A research team at Harvard and MIT announced today that they’ve created a self-assembling robot. The machine, which begins as a flat sheet of material, exploits principles of origami to fold itself into a 3-D robot capable of walking without any human assistance.
"We have achieved a long-standing personal goal to design a machine that can assemble itself," Daniela Rus, an MIT roboticist and one of the study’s authors, said in a press conference about the robot.
The robot is made out of a flat multi-layered sheet of material outfitted with circuitry and motors. In this sheet, the researchers made slices (called hinges) along which folding will occur. The self-assembly works as follows: After the sheet is hooked up to a battery, heating elements embedded in the material activate. This temperature change prompts certain layers to contract. Guided by the hinges, the contraction causes the flat sheet to fold into a predetermined 3-D structure—in this case a walking robot. In all, the assembly process takes around four minutes.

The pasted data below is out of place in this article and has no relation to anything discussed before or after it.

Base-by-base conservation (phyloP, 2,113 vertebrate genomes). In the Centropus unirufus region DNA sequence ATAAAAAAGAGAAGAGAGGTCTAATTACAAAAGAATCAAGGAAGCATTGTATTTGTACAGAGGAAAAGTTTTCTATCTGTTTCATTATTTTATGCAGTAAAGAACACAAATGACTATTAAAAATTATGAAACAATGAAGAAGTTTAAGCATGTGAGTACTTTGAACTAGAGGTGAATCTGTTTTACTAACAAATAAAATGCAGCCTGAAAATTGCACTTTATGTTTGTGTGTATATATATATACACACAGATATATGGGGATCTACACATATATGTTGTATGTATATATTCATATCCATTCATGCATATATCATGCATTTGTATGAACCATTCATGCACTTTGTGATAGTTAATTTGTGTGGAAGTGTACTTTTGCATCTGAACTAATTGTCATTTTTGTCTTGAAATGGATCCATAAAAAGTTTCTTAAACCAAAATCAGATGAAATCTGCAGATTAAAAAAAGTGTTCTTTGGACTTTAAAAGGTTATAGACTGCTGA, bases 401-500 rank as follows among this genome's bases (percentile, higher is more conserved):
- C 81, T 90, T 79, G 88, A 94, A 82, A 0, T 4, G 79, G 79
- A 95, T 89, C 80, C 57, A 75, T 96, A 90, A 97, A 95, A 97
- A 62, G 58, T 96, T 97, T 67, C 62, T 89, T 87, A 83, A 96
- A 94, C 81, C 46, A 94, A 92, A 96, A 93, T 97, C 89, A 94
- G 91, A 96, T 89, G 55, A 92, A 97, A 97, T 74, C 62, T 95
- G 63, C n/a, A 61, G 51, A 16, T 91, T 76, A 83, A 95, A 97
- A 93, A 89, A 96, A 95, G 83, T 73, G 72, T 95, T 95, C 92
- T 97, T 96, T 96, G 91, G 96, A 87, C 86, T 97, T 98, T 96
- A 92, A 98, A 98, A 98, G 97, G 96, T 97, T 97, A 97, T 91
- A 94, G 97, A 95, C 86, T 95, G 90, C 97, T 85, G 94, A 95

Origami Robot Can Self-Assemble and Walk Without Human Help